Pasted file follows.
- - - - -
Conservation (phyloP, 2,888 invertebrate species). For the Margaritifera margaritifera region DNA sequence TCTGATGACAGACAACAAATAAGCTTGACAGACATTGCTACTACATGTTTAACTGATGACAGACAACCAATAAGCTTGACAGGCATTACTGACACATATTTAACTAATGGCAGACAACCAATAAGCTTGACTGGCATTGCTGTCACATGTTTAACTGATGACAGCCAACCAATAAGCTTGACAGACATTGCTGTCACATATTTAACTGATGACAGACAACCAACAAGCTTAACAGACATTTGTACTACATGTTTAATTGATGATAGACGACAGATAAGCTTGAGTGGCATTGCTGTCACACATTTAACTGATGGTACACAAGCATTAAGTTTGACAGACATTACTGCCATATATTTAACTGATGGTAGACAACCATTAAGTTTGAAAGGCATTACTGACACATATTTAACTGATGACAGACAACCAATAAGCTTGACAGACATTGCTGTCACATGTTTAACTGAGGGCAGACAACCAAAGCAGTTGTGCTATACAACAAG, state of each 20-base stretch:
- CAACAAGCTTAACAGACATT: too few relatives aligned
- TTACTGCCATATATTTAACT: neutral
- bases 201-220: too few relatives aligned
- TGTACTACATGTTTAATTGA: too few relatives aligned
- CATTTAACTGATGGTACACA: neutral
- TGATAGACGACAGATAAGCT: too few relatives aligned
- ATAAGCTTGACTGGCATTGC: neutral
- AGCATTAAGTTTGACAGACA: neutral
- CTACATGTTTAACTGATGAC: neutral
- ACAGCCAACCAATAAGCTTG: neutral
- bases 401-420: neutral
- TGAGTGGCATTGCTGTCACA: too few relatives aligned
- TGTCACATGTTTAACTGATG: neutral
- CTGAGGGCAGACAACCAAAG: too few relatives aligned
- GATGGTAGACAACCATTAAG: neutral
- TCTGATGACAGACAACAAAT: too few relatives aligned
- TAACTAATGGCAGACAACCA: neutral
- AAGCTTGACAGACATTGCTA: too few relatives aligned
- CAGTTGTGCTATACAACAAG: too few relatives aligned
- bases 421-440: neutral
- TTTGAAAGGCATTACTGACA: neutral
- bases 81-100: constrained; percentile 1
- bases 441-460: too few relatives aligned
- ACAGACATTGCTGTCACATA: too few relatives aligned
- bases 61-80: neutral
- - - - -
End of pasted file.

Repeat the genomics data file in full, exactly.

Conservation (phyloP, 2,888 invertebrate species). For the Margaritifera margaritifera region DNA sequence TCTGATGACAGACAACAAATAAGCTTGACAGACATTGCTACTACATGTTTAACTGATGACAGACAACCAATAAGCTTGACAGGCATTACTGACACATATTTAACTAATGGCAGACAACCAATAAGCTTGACTGGCATTGCTGTCACATGTTTAACTGATGACAGCCAACCAATAAGCTTGACAGACATTGCTGTCACATATTTAACTGATGACAGACAACCAACAAGCTTAACAGACATTTGTACTACATGTTTAATTGATGATAGACGACAGATAAGCTTGAGTGGCATTGCTGTCACACATTTAACTGATGGTACACAAGCATTAAGTTTGACAGACATTACTGCCATATATTTAACTGATGGTAGACAACCATTAAGTTTGAAAGGCATTACTGACACATATTTAACTGATGACAGACAACCAATAAGCTTGACAGACATTGCTGTCACATGTTTAACTGAGGGCAGACAACCAAAGCAGTTGTGCTATACAACAAG, state of each 20-base stretch:
- CAACAAGCTTAACAGACATT: too few relatives aligned
- TTACTGCCATATATTTAACT: neutral
- bases 201-220: too few relatives aligned
- TGTACTACATGTTTAATTGA: too few relatives aligned
- CATTTAACTGATGGTACACA: neutral
- TGATAGACGACAGATAAGCT: too few relatives aligned
- ATAAGCTTGACTGGCATTGC: neutral
- AGCATTAAGTTTGACAGACA: neutral
- CTACATGTTTAACTGATGAC: neutral
- ACAGCCAACCAATAAGCTTG: neutral
- bases 401-420: neutral
- TGAGTGGCATTGCTGTCACA: too few relatives aligned
- TGTCACATGTTTAACTGATG: neutral
- CTGAGGGCAGACAACCAAAG: too few relatives aligned
- GATGGTAGACAACCATTAAG: neutral
- TCTGATGACAGACAACAAAT: too few relatives aligned
- TAACTAATGGCAGACAACCA: neutral
- AAGCTTGACAGACATTGCTA: too few relatives aligned
- CAGTTGTGCTATACAACAAG: too few relatives aligned
- bases 421-440: neutral
- TTTGAAAGGCATTACTGACA: neutral
- bases 81-100: constrained; percentile 1
- bases 441-460: too few relatives aligned
- ACAGACATTGCTGTCACATA: too few relatives aligned
- bases 61-80: neutral